Social Norms Influence Risk Taking
Cultural and social norms also influence entrepreneurship. DTA Innovation’s Elizabeth Long underscored how communal norms are not always supportive of risk taking or put significant burdens on business owners to provide family or community safety nets. For example, women often face threats from how society perceives them as an entrepreneurs, which may lower their confidence, risk taking, or ability to obtain funding. Additionally, entrepreneurs are not always the decision makers, despite being the one interfacing with the accelerator. Support systems can address these concerns through social and behavior change efforts as well as their outreach and capacity building.
Gender and Social Inclusion Facilitation Tactics
Marginalized groups face higher barriers to entry when starting an enterprise or accessing benefits from the market system, as ACDI/VOCA’s Jenn Williamson noted. When a market system is inclusive, the structures within it facilitate equal access to resources. The structures also enable the decision making required for women, youth, people with disabilities, and other marginalized groups to have the agency to acquire those resources and to influence the systems in which they live. The inclusion panel discussed several needs that market systems development programs should consider:
Change the terminology to align with business partners. Most firms don't know what gender integration and social inclusion means. There needs to be a translation of these development terms and goals into how businesses understand them.
Make program information about gender and social inclusion useful to businesses. Canopy Lab’s Holly Kreuger shared examples of how collecting and communicating information about the functional roles of men, women, youth, and other target groups, as well as decision-making roles in households and markets, can lead to greater uptake of inclusive business models.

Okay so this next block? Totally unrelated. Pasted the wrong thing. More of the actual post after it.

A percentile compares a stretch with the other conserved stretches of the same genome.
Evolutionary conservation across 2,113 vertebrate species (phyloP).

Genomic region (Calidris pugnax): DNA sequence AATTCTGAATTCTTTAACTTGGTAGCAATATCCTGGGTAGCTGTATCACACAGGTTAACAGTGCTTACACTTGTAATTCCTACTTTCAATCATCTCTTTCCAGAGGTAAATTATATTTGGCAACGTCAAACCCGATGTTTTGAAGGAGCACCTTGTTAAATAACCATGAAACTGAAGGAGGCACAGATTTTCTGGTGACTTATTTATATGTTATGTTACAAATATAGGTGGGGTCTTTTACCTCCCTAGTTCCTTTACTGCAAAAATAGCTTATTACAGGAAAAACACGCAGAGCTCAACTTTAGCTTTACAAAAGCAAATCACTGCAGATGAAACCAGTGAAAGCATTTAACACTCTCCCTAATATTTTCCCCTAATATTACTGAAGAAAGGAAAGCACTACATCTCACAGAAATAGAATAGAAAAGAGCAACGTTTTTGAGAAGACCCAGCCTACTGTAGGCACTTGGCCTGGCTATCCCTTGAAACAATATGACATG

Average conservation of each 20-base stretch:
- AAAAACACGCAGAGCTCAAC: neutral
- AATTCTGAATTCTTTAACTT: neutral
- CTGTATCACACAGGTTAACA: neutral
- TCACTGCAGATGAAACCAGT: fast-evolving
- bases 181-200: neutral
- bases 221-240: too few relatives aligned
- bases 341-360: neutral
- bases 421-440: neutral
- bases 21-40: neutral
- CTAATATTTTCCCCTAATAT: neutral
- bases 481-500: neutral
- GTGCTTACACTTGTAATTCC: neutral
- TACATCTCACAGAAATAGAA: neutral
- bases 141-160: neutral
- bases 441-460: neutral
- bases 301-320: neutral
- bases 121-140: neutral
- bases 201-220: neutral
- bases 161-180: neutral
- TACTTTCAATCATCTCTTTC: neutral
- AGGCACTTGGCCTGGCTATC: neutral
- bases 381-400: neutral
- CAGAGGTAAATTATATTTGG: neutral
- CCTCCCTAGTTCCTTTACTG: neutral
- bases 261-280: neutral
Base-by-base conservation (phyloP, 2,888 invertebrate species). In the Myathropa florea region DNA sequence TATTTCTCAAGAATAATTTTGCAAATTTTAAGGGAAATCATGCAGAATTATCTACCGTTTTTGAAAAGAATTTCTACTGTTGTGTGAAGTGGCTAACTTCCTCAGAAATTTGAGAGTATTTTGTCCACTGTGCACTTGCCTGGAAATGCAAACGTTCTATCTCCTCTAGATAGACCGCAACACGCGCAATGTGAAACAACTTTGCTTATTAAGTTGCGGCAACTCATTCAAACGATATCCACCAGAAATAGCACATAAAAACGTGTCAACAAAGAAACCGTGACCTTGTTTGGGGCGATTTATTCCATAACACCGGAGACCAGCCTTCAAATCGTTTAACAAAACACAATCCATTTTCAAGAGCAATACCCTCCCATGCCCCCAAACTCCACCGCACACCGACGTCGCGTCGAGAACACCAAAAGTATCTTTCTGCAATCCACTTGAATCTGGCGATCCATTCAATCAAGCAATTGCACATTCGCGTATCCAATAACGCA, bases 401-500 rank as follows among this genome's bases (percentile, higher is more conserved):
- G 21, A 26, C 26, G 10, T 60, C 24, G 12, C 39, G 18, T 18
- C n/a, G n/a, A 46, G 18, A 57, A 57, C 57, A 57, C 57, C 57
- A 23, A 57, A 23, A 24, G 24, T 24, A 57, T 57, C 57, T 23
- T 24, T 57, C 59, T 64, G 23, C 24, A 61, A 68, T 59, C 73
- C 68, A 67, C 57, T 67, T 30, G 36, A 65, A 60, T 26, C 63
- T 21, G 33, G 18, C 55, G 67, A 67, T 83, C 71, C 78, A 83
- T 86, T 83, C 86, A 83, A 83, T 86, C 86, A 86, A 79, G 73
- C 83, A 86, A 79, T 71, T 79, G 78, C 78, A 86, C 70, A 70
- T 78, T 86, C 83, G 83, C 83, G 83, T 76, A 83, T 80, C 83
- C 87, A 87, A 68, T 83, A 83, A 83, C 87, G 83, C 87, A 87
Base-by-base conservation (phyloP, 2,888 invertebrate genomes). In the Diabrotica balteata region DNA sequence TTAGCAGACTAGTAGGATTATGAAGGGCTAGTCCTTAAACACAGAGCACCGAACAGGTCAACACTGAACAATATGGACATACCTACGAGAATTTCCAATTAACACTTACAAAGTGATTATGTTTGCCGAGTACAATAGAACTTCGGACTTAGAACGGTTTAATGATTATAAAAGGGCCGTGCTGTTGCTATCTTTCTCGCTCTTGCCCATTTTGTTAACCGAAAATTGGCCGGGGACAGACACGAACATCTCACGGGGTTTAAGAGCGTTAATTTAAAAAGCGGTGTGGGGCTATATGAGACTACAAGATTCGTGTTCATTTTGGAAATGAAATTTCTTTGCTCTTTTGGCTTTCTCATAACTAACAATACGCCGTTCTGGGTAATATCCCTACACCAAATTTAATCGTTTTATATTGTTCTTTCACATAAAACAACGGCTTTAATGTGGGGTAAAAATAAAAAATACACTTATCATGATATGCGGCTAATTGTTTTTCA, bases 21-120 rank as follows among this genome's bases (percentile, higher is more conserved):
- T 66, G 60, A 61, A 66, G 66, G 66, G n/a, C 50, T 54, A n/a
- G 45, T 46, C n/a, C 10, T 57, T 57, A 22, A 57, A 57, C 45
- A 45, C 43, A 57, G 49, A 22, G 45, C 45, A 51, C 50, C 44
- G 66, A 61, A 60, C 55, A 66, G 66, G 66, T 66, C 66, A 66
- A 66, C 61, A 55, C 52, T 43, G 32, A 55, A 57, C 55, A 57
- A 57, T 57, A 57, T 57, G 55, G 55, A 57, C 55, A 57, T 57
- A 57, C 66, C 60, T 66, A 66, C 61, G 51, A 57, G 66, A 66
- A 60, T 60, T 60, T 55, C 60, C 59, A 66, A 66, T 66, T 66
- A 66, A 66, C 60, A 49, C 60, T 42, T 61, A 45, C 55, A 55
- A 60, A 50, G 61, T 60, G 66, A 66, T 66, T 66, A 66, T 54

Involve businesses in market research that includes women and other groups as a customer segment. TechnoServe’s Annah Macharia shared how the input sector in Mozambique has shifted to understand the value proposition and tactics for marketing directly to women and other groups, which has also helped build their overall orientation to understanding and delivering value to their customers.
Push beyond the functional roles of marginalized groups. ACDI/VOCA’s Bidowara Khan encouraged pushing the boundaries to increase participation beyond traditional roles of women or other marginalized groups in market systems, such as looking at women or youth as sales agents.
Increase the functional capacities of marginalized groups. Not all solutions to inclusion can be market-based. There are appropriate interventions, such as digital financial literacy or business skills training, where programs can play a more directed role in the market system. These interventions build the capacity of market actors to take on certain roles or access services.
Build the capacity of program staff to understand the value and process of inclusion in market systems. A gender advisor is an important resource to support programs, but it is critical that all program staff are trained in inclusive approaches and able to innovate, implement, and elevate women’s and youth’s issues.